SEL executive discusses California microgrid reliability

Oct. 27, 2021
What make microgrids reliable and how can we prevent them from suffering the same fate as the bulk electric system? Check out this Microgrid California interview with Scott Manson of SEL.

Scott Manson, technology director at Schweitzer Engineering Laboratories (SEL), sat down with Microgrid Knowledge’s Elisa Wood at Microgrid California to discuss why microgrids are so popular in the state and some practical ways we can prevent microgrids from suffering the same fate as the state’s bulk electric power system.

The fragility of California’s bulk electric system, a lack of infrastructure development and a push toward renewable energy are all driving microgrid adoption in California, according to Scott Manson, technology director at SEL. “Today, California is heavily invested into renewables and more so than most other locations,” Manson said in a recent interview with Microgrid Knowledge. “So, in many ways, they’re leading the charge to renewables. They’re also seeing the side effects first of these renewables, and hence why so many in California are investigating microgrids.”

One thing Manson noted is that a distributed energy resources microgrid that includes generators, batteries and renewables will face similar challenges to the current system because “these are the same electronics that are reducing the reliability of our bulk electric power system.” To ensure that microgrids don’t meet the same fate as the bulk electric system, Manson’s teams at SEL have been researching microgrids designed with a focus on reliability. “What we’ve found is that the solutions are being derived from a close cooperation of domestic manufacturers and suppliers.” It recently published its findings in a new paper.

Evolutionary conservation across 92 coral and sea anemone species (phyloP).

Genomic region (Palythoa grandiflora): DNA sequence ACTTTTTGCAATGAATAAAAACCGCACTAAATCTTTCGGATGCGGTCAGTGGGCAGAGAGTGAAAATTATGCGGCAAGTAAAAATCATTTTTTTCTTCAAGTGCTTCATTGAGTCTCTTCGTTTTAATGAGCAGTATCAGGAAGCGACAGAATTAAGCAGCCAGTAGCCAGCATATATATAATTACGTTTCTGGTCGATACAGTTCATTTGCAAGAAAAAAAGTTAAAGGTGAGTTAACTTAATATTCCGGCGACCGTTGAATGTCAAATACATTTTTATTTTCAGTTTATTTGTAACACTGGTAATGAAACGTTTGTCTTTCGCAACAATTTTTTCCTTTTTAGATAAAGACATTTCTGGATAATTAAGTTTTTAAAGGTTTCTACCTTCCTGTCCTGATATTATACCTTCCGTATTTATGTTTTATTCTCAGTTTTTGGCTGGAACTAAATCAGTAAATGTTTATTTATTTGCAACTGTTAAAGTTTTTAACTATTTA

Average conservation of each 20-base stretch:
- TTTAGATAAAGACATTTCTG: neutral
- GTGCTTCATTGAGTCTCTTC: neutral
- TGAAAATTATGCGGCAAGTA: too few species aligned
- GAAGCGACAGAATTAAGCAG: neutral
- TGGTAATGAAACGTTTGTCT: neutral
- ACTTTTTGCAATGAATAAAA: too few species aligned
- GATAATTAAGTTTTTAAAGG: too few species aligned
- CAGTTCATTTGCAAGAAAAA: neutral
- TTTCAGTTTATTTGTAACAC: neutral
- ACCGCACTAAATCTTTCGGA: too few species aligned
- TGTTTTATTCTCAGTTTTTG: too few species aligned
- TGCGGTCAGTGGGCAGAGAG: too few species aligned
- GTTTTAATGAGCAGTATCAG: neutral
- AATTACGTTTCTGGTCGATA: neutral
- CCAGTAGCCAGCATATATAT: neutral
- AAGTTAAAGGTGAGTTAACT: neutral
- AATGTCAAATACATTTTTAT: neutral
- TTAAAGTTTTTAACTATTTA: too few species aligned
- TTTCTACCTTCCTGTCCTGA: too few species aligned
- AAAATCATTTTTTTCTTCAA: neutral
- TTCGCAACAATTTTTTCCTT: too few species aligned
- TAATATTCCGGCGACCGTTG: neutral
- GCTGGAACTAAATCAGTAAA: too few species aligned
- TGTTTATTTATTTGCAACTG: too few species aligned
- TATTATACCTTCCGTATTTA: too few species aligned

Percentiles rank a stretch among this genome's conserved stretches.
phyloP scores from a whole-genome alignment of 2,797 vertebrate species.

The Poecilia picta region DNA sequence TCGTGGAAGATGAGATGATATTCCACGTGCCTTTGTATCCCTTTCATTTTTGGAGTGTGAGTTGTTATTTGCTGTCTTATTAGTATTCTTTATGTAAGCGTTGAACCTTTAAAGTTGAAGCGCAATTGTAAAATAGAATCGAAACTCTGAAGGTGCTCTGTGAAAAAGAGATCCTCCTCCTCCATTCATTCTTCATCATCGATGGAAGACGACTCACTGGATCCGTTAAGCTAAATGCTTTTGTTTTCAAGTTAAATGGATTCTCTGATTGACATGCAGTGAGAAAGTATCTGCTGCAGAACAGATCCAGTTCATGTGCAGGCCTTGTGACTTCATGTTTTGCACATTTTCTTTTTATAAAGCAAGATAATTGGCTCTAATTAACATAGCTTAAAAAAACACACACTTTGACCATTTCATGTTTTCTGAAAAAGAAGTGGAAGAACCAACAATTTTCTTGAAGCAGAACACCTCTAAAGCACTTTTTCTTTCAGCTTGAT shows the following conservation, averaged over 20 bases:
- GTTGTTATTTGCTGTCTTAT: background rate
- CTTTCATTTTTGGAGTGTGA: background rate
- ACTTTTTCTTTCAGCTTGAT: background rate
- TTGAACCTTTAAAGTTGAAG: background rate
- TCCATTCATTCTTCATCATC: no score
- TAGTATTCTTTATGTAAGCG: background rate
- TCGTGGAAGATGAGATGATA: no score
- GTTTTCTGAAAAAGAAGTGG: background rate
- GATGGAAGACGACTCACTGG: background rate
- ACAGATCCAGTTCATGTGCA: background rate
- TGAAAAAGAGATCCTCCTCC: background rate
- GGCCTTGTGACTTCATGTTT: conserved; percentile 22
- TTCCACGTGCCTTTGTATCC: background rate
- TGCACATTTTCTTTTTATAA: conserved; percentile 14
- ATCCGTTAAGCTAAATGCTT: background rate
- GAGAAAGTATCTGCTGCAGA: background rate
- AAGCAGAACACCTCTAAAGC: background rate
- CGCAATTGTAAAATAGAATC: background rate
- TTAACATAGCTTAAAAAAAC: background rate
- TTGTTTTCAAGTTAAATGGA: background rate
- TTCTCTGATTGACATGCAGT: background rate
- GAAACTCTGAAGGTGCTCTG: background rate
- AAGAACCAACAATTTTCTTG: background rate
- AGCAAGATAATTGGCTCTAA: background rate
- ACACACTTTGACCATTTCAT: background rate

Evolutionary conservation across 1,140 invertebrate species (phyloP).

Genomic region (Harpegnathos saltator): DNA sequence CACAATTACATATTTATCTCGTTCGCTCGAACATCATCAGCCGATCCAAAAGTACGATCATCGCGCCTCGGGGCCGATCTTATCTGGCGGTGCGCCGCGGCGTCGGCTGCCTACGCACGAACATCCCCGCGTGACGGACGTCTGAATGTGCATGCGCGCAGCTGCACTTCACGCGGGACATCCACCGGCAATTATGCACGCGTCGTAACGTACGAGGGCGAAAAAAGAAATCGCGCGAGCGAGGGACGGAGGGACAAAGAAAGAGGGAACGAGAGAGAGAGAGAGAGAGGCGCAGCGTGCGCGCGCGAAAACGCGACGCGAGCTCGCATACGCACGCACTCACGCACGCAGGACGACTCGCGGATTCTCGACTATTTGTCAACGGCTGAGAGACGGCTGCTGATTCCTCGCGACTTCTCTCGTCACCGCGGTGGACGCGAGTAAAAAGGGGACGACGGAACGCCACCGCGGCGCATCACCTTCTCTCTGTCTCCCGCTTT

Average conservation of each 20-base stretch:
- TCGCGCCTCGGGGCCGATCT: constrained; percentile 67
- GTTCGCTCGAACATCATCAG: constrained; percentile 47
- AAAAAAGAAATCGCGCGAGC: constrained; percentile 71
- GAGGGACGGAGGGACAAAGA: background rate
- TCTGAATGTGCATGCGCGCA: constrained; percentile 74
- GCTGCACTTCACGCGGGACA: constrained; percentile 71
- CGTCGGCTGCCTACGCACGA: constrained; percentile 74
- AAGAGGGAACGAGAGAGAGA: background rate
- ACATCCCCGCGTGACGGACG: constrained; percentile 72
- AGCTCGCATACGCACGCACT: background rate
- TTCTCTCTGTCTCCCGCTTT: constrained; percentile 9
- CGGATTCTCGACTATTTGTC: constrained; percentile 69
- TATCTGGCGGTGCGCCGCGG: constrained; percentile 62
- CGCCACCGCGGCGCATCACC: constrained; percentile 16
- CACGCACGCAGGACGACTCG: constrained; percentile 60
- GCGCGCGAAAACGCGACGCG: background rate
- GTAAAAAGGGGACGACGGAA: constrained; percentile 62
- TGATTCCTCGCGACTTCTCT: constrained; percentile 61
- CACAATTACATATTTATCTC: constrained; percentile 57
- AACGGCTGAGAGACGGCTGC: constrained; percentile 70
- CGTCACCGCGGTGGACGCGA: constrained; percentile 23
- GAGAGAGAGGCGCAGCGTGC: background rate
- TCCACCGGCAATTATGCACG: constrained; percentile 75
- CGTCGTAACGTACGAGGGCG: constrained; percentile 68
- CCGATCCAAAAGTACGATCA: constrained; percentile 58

Manson shared some practical advice for how developers can make microgrids more reliable than the bulk power system. First, selecting the correct battery inverter is key — and it may require them to spend a little more money. He also said the power system needs “a lot more programmable, intelligent and multifunction devices.” He added that “any location where you may have gotten by in the past with fuses or simple electromechanical devices or solid state overloads, they’re no longer viable.”

Look for more interviews with microgrid experts in the Microgrid Knowledge Video Library.

About the Author

Kathy Hitchens | Special Projects Editor

I work as a writer and special projects editor for Microgrid Knowledge. I have over 30 years of writing experience, working with a variety of companies in the renewable energy, electric vehicle and utility sector, as well as those in the entertainment, education, and financial industries. I have a BFA in Media Arts from the University of Arizona and a MBA from the University of Denver.

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